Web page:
It’s now over twenty years since the original release of Windows 3.1, and the system truly has dated in the course of the past two decades. In 1992 when this particular operating system hit the market, only a very small proportion of people used PCs in the home for non-business purposes, and the Internet as we know it today didn’t exist. Computing was considered by the average consumer to be a complex, over-technical and largely boring subject, which offered no social connectivity, no shopping facilities, no TV or radio, and very little general interest creative or leisure activity beyond basic games. Even digital imaging was still a good few years in the future at consumer level.
One of the more striking colour themes for Windows 3.1. This one's just called 'Flourescent'. You can see the even more visually impactive classic Win 3.1 theme 'Hotdog Stand' in this Hotdog Stand post.
If you went into a shop to look at or ask about a PC in 1992, staff tended to assume you were either enquiring on behalf of your employer, or running a small business. The concept of buying IBM derivative PCs for fun just hadn’t connected with society. This was the culture into which Windows 3.1 was born. In fact, Windows was still technically a program rather than an operating system prior to Windows 95. The machines would, by default, boot into Microsoft’s MS-DOS operating system, from which Windows could then be launched – basically as a very elaborate DOS program with advanced graphical properties. Windows 3.1 could neither be launched nor installed unless MS-DOS was present as the fundamental OS.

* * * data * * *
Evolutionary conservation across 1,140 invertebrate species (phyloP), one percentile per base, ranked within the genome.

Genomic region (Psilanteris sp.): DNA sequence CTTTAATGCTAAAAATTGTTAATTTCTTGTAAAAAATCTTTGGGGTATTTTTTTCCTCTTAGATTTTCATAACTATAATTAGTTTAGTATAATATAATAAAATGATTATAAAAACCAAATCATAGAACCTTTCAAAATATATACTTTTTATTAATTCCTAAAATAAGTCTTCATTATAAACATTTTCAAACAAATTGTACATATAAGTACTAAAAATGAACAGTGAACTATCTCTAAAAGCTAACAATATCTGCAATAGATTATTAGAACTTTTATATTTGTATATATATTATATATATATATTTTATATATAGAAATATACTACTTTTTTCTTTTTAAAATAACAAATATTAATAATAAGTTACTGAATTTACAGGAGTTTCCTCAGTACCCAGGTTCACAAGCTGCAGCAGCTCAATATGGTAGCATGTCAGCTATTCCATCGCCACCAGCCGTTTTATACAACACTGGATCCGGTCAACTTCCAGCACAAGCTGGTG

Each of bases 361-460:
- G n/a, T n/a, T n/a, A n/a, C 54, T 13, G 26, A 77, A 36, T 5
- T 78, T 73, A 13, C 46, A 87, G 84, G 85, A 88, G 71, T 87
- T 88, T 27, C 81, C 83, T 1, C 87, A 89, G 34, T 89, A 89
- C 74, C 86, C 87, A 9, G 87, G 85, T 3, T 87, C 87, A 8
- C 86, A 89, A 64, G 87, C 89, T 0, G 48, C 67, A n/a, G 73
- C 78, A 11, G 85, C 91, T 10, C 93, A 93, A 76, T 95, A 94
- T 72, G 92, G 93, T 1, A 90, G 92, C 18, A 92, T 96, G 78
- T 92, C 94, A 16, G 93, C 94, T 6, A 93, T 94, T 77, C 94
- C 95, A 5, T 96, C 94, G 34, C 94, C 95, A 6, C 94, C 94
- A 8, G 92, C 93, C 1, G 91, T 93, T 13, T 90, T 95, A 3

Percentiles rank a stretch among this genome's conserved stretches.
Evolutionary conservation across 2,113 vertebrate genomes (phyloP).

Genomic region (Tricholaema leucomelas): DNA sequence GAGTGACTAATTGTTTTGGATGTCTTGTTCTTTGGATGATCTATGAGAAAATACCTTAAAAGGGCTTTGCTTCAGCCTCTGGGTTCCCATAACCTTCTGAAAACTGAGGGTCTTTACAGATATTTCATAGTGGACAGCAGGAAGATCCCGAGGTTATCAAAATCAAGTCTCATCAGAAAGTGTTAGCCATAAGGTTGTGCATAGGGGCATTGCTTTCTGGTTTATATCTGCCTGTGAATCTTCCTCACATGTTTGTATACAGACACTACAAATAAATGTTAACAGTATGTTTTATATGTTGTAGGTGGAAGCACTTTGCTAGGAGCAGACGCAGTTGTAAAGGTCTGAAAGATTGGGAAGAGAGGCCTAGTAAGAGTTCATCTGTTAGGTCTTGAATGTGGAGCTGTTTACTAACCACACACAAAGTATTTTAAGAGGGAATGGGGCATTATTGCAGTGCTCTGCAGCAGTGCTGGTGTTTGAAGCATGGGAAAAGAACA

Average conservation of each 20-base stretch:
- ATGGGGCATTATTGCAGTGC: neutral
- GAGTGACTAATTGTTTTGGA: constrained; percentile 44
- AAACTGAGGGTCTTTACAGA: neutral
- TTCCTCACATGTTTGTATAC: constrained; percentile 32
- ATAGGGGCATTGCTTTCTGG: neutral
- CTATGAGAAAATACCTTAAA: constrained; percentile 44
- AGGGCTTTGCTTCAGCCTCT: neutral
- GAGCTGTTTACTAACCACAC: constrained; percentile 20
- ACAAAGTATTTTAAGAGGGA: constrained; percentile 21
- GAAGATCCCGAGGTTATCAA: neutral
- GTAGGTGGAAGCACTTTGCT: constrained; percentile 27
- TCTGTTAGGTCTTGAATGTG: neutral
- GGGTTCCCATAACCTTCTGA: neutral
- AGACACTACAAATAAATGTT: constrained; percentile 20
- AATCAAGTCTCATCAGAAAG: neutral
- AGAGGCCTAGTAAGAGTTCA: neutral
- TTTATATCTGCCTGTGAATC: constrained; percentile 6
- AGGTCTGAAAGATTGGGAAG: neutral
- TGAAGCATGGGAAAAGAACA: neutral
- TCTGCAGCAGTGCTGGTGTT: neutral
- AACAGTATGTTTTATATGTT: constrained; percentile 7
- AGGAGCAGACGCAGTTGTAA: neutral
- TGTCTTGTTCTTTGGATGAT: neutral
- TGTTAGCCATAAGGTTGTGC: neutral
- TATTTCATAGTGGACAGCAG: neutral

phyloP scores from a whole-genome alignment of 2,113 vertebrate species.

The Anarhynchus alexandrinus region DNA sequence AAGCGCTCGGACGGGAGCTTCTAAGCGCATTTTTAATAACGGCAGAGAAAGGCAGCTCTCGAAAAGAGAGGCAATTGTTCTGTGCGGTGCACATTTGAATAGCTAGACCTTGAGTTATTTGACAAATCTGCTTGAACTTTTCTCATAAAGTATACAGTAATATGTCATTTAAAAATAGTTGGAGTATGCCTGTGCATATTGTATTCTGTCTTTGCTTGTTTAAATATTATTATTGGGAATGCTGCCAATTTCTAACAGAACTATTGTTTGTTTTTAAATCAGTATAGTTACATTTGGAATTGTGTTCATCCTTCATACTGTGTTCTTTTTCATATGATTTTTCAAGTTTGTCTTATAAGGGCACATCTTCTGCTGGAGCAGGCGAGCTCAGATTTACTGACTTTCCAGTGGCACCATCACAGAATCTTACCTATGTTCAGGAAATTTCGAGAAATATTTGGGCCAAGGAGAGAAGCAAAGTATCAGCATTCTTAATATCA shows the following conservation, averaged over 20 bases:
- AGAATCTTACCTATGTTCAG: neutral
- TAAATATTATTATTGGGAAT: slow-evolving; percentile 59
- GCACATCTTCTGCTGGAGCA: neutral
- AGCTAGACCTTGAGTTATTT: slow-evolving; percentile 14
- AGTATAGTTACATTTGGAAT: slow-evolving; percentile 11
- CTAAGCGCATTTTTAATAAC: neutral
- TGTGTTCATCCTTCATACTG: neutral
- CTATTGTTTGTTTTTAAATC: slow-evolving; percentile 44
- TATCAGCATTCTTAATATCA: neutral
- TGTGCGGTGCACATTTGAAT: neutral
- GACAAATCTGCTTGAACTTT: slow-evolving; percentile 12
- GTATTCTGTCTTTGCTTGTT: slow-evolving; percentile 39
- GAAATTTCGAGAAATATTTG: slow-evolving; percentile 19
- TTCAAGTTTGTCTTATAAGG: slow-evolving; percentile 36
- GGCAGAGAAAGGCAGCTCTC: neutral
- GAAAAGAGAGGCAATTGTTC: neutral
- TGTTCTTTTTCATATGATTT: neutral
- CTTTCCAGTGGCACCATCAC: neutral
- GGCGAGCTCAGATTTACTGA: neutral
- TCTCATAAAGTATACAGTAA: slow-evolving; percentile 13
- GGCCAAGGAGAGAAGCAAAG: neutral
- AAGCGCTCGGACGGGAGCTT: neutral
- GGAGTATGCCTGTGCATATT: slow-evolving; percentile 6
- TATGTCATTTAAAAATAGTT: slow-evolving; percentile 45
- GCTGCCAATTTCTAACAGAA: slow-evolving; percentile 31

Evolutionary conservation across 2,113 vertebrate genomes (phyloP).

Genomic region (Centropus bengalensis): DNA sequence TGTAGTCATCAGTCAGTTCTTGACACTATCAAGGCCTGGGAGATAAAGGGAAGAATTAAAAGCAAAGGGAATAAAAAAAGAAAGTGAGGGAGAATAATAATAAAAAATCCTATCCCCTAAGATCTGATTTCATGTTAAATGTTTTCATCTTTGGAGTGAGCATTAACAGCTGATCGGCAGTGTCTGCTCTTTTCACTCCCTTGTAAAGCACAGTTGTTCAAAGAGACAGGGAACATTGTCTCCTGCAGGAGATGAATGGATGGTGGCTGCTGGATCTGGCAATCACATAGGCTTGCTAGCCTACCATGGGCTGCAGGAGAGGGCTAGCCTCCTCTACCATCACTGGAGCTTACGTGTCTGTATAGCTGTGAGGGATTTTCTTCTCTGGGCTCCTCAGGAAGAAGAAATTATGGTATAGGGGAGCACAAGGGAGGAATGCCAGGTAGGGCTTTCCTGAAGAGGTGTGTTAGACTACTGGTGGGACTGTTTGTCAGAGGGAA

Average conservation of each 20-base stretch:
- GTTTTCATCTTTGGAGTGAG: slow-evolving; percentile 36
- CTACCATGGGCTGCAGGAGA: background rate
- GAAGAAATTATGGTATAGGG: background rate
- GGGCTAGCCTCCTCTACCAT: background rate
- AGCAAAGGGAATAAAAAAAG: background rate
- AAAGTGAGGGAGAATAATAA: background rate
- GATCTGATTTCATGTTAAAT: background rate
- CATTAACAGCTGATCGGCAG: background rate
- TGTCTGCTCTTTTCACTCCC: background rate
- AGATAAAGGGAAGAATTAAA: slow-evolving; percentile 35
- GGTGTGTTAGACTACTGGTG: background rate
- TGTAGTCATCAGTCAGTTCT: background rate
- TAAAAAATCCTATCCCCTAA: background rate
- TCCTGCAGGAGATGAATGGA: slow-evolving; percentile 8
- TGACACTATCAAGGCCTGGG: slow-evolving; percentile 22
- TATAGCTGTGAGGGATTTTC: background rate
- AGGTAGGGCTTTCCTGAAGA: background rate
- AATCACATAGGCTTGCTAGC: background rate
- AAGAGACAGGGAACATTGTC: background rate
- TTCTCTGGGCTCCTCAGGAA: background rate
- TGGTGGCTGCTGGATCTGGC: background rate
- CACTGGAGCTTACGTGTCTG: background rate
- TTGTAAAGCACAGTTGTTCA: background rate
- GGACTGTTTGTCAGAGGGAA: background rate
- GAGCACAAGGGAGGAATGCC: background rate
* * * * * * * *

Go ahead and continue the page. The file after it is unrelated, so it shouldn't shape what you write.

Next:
Indeed, Windows wasn’t even needed on PCs in '92. Pretty much everything most business users were likely to require could be run straight from MS-DOS, and since PCs still had very limited resources in 1992, the considerable resource-drain added by running Windows was often deemed impractical. DOS might have been very utilitarian in feel and appearance, but it was fast, light on resources, and if you just wanted to manage databases and write letters (as the majority of businesses did), it wasn’t necessary to have ‘fancy graphics’ on the screen, or the mouse functionality which had become so inextricably associated with Windows.
The bleak darkness of MS-DOS 6 - Microsoft's standard operating system during some of the tenure of Windows 3.1. Not at all inspiring for the creatively-inclined, DOS was subsequently incorporated into (or underneath) Windows, and then eliminated entirely as a required component from Win XP forward.
SO WHAT WAS THE POINT OF WINDOWS 3.1?